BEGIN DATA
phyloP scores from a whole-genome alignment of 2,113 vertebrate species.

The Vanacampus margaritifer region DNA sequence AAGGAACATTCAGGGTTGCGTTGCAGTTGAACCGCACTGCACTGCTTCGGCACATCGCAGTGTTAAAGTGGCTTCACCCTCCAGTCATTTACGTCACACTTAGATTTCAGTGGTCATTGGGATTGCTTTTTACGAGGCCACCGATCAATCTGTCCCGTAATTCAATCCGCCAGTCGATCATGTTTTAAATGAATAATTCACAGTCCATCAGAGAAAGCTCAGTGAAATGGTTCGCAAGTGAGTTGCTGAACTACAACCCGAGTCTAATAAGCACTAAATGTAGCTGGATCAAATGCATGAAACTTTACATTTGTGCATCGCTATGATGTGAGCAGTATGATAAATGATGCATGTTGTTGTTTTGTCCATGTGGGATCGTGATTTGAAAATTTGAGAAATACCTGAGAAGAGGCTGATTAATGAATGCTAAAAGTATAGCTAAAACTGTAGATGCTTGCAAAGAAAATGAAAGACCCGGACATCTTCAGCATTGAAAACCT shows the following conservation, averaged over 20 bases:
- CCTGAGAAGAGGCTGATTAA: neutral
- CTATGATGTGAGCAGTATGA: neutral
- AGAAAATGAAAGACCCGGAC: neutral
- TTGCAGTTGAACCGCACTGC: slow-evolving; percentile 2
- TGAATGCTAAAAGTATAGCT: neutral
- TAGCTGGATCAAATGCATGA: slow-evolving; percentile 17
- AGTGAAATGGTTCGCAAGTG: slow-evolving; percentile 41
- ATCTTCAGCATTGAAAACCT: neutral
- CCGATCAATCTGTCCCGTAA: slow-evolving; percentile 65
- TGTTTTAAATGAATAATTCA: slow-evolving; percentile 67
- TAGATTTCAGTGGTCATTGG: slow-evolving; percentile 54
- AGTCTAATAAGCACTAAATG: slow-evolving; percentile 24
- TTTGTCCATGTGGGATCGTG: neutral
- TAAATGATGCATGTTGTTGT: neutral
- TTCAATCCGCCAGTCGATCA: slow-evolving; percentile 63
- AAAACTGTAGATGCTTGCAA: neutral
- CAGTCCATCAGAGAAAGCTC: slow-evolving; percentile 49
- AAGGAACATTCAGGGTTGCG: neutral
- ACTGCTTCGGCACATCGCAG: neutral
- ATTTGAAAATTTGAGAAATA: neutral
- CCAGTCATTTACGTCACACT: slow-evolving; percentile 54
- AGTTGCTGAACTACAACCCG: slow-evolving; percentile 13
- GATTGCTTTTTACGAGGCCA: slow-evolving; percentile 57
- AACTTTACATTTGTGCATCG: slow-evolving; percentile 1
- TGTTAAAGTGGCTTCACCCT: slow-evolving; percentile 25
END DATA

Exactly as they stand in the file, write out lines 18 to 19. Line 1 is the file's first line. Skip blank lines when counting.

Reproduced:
- AAAACTGTAGATGCTTGCAA: neutral
- CAGTCCATCAGAGAAAGCTC: slow-evolving; percentile 49